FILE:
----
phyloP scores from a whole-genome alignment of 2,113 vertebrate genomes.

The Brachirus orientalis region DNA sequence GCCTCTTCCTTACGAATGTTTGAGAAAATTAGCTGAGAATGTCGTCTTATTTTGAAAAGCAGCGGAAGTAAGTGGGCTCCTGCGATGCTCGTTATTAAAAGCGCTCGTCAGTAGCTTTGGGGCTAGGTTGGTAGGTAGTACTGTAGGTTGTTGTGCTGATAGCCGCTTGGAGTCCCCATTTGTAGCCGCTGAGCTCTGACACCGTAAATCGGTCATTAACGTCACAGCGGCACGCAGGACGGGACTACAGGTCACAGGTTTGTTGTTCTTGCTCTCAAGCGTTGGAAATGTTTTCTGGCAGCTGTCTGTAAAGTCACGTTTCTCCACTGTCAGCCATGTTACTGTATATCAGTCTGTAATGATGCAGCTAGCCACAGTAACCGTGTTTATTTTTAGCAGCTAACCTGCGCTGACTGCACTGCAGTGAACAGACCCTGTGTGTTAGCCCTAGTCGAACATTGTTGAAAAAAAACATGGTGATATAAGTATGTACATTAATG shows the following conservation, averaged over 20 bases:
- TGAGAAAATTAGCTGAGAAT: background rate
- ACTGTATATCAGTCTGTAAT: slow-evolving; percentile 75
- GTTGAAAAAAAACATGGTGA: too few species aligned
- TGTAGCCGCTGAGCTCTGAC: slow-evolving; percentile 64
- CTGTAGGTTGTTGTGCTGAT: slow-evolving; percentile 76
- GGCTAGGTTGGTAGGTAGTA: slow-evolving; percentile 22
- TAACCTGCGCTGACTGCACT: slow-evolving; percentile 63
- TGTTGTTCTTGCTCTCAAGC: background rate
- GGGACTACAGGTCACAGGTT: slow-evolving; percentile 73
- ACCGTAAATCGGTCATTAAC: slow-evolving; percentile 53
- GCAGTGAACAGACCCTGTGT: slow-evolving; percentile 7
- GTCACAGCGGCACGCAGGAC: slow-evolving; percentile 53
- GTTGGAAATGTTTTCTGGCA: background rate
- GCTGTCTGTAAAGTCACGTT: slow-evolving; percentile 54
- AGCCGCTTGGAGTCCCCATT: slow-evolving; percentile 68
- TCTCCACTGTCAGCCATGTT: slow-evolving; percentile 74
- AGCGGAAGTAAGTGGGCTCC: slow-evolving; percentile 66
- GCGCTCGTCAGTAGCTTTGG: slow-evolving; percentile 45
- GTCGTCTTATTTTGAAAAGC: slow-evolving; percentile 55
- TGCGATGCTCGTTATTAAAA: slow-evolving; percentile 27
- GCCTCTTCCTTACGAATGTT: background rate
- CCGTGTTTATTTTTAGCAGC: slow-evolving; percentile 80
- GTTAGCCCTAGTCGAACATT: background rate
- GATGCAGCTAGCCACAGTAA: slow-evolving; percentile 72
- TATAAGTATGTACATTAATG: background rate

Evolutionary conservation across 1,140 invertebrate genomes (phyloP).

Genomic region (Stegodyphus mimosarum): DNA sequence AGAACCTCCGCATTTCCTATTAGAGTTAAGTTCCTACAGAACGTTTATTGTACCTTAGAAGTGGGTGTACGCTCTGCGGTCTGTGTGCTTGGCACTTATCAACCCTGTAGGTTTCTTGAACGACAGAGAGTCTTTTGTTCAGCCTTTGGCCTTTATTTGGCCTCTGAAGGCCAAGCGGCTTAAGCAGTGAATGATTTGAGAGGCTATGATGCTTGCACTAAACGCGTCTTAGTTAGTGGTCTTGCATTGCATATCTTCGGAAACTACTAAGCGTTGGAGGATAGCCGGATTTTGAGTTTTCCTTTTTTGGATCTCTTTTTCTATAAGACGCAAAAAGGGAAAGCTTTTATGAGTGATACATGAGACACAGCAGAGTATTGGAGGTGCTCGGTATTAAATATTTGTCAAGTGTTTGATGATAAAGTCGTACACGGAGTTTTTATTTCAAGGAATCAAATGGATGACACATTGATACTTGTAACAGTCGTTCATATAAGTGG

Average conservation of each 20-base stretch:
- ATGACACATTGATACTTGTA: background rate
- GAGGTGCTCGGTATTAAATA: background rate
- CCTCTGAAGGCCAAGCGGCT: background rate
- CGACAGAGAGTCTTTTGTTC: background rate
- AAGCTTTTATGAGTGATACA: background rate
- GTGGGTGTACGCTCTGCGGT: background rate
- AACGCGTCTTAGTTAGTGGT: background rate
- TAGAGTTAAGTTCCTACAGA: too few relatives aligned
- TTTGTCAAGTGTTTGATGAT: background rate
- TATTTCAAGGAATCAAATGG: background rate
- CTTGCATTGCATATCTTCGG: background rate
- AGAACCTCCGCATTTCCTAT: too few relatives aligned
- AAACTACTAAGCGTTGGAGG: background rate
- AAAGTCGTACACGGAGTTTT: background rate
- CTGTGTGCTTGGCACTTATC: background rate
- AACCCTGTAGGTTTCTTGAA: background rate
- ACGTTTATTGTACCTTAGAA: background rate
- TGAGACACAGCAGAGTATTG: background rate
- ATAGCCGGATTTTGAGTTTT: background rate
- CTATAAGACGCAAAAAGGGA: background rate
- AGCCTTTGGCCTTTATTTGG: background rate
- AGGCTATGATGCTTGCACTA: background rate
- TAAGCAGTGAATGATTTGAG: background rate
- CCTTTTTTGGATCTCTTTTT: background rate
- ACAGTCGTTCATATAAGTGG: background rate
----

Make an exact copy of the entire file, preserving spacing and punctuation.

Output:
phyloP scores from a whole-genome alignment of 2,113 vertebrate genomes.

The Brachirus orientalis region DNA sequence GCCTCTTCCTTACGAATGTTTGAGAAAATTAGCTGAGAATGTCGTCTTATTTTGAAAAGCAGCGGAAGTAAGTGGGCTCCTGCGATGCTCGTTATTAAAAGCGCTCGTCAGTAGCTTTGGGGCTAGGTTGGTAGGTAGTACTGTAGGTTGTTGTGCTGATAGCCGCTTGGAGTCCCCATTTGTAGCCGCTGAGCTCTGACACCGTAAATCGGTCATTAACGTCACAGCGGCACGCAGGACGGGACTACAGGTCACAGGTTTGTTGTTCTTGCTCTCAAGCGTTGGAAATGTTTTCTGGCAGCTGTCTGTAAAGTCACGTTTCTCCACTGTCAGCCATGTTACTGTATATCAGTCTGTAATGATGCAGCTAGCCACAGTAACCGTGTTTATTTTTAGCAGCTAACCTGCGCTGACTGCACTGCAGTGAACAGACCCTGTGTGTTAGCCCTAGTCGAACATTGTTGAAAAAAAACATGGTGATATAAGTATGTACATTAATG shows the following conservation, averaged over 20 bases:
- TGAGAAAATTAGCTGAGAAT: background rate
- ACTGTATATCAGTCTGTAAT: slow-evolving; percentile 75
- GTTGAAAAAAAACATGGTGA: too few species aligned
- TGTAGCCGCTGAGCTCTGAC: slow-evolving; percentile 64
- CTGTAGGTTGTTGTGCTGAT: slow-evolving; percentile 76
- GGCTAGGTTGGTAGGTAGTA: slow-evolving; percentile 22
- TAACCTGCGCTGACTGCACT: slow-evolving; percentile 63
- TGTTGTTCTTGCTCTCAAGC: background rate
- GGGACTACAGGTCACAGGTT: slow-evolving; percentile 73
- ACCGTAAATCGGTCATTAAC: slow-evolving; percentile 53
- GCAGTGAACAGACCCTGTGT: slow-evolving; percentile 7
- GTCACAGCGGCACGCAGGAC: slow-evolving; percentile 53
- GTTGGAAATGTTTTCTGGCA: background rate
- GCTGTCTGTAAAGTCACGTT: slow-evolving; percentile 54
- AGCCGCTTGGAGTCCCCATT: slow-evolving; percentile 68
- TCTCCACTGTCAGCCATGTT: slow-evolving; percentile 74
- AGCGGAAGTAAGTGGGCTCC: slow-evolving; percentile 66
- GCGCTCGTCAGTAGCTTTGG: slow-evolving; percentile 45
- GTCGTCTTATTTTGAAAAGC: slow-evolving; percentile 55
- TGCGATGCTCGTTATTAAAA: slow-evolving; percentile 27
- GCCTCTTCCTTACGAATGTT: background rate
- CCGTGTTTATTTTTAGCAGC: slow-evolving; percentile 80
- GTTAGCCCTAGTCGAACATT: background rate
- GATGCAGCTAGCCACAGTAA: slow-evolving; percentile 72
- TATAAGTATGTACATTAATG: background rate

Evolutionary conservation across 1,140 invertebrate genomes (phyloP).

Genomic region (Stegodyphus mimosarum): DNA sequence AGAACCTCCGCATTTCCTATTAGAGTTAAGTTCCTACAGAACGTTTATTGTACCTTAGAAGTGGGTGTACGCTCTGCGGTCTGTGTGCTTGGCACTTATCAACCCTGTAGGTTTCTTGAACGACAGAGAGTCTTTTGTTCAGCCTTTGGCCTTTATTTGGCCTCTGAAGGCCAAGCGGCTTAAGCAGTGAATGATTTGAGAGGCTATGATGCTTGCACTAAACGCGTCTTAGTTAGTGGTCTTGCATTGCATATCTTCGGAAACTACTAAGCGTTGGAGGATAGCCGGATTTTGAGTTTTCCTTTTTTGGATCTCTTTTTCTATAAGACGCAAAAAGGGAAAGCTTTTATGAGTGATACATGAGACACAGCAGAGTATTGGAGGTGCTCGGTATTAAATATTTGTCAAGTGTTTGATGATAAAGTCGTACACGGAGTTTTTATTTCAAGGAATCAAATGGATGACACATTGATACTTGTAACAGTCGTTCATATAAGTGG

Average conservation of each 20-base stretch:
- ATGACACATTGATACTTGTA: background rate
- GAGGTGCTCGGTATTAAATA: background rate
- CCTCTGAAGGCCAAGCGGCT: background rate
- CGACAGAGAGTCTTTTGTTC: background rate
- AAGCTTTTATGAGTGATACA: background rate
- GTGGGTGTACGCTCTGCGGT: background rate
- AACGCGTCTTAGTTAGTGGT: background rate
- TAGAGTTAAGTTCCTACAGA: too few relatives aligned
- TTTGTCAAGTGTTTGATGAT: background rate
- TATTTCAAGGAATCAAATGG: background rate
- CTTGCATTGCATATCTTCGG: background rate
- AGAACCTCCGCATTTCCTAT: too few relatives aligned
- AAACTACTAAGCGTTGGAGG: background rate
- AAAGTCGTACACGGAGTTTT: background rate
- CTGTGTGCTTGGCACTTATC: background rate
- AACCCTGTAGGTTTCTTGAA: background rate
- ACGTTTATTGTACCTTAGAA: background rate
- TGAGACACAGCAGAGTATTG: background rate
- ATAGCCGGATTTTGAGTTTT: background rate
- CTATAAGACGCAAAAAGGGA: background rate
- AGCCTTTGGCCTTTATTTGG: background rate
- AGGCTATGATGCTTGCACTA: background rate
- TAAGCAGTGAATGATTTGAG: background rate
- CCTTTTTTGGATCTCTTTTT: background rate
- ACAGTCGTTCATATAAGTGG: background rate